International Journal of Environment Science and Technology
Center for Environment and Energy Research and Studies (CEERS)
Vol. 6, No. 2, 2009, pp. 249-258
Bioline Code: st09028
Full paper language: English
Document type: Research Article
Document available free of charge
International Journal of Environment Science and Technology, Vol. 6, No. 2, 2009, pp. 249-258
© © 2009 IRSEN, CEERS, IAU
Remediation of soil co-contaminated with pyrene and cadmium by growing maize ( Zea mays L.)|
Zhang, H.; Dang, Z.; Zheng, L. C. & Yi, X. Y.
Sites co-contaminated with organic and metal pollutants are common and considered to be a more complex problem as the two components often causes a synergistic effect on cytotoxicity. Phytoremediation has been proposed as a cost-effective technology for treating heavy metal or organic contamination and may be suitable for remediation of co-contaminated soil. This study investigated the concurrent removal of pyrene and cadmium in co-contaminated soil by growing maize in a pot experiment. At the end of 60 day culture, pyrene in spiked soil diminished significantly, accounting for 21-31 % of the initial extractable concentration in unplanted soil and 12-27 % in planted soil. With the increment of cadmium level, the residual pyrene both in unplanted and planted soil tended to increase. Although the presence of cadmium increased the accumulation of pyrene in maize, plant accumulation only account for less than 0.30 % of the total amount of the dissipated pyrene in vegetated soils. It implied that plant-promoted microbial biodegradation was the predominant contribution to the plant-enhanced dissipation of pyrene in co-contaminated soil. Unlike pyrene, heavy metal cadmium cannot be degraded. It was observed that maize can concurrently removed about on the average 0.70 % of the total cadmium amount in soil by plant uptake, but cadmium phytoextraction would be inhibited under contamination of pyrene. Maize CT38 can normally grow in the co-contaminated soil with high level cadmium and pyrene and can effectively remedy the sites co-contaminated with these two types of contamination, which suggest the possibility of simultaneous phytoremediation of two different contaminant types.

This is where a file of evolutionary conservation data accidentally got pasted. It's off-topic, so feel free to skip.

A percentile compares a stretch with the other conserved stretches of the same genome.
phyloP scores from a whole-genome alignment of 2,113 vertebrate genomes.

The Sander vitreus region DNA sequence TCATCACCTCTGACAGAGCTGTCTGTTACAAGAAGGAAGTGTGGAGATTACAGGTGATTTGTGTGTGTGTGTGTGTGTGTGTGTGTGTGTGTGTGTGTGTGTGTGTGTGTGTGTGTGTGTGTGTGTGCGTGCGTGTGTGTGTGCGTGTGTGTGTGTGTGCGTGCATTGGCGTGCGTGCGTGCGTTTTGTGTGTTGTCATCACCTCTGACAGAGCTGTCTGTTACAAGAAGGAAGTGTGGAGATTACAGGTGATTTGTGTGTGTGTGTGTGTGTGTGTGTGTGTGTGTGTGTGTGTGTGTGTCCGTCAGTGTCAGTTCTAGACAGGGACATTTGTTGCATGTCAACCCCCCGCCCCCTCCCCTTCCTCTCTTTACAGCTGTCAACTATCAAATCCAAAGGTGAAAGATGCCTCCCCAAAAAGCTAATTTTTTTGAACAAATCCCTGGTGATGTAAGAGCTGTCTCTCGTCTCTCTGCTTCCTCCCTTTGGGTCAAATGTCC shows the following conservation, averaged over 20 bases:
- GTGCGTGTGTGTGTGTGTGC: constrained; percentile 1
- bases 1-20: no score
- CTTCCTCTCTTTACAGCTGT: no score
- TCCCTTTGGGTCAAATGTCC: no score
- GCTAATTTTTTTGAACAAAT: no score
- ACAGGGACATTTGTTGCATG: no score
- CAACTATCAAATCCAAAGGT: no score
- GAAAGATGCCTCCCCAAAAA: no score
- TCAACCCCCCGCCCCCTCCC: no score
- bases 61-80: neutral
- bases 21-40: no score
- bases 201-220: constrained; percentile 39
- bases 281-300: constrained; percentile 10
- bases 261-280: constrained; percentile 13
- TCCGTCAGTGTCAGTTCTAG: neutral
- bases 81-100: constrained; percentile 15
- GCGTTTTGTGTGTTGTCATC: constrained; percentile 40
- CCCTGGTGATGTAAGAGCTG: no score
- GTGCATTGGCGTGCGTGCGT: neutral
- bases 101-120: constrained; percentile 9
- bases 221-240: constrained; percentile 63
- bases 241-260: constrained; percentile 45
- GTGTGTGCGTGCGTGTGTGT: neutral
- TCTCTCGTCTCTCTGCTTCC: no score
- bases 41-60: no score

Heavy metal, polycyclic aromatic hydrocarbons, maize, phytoextraction
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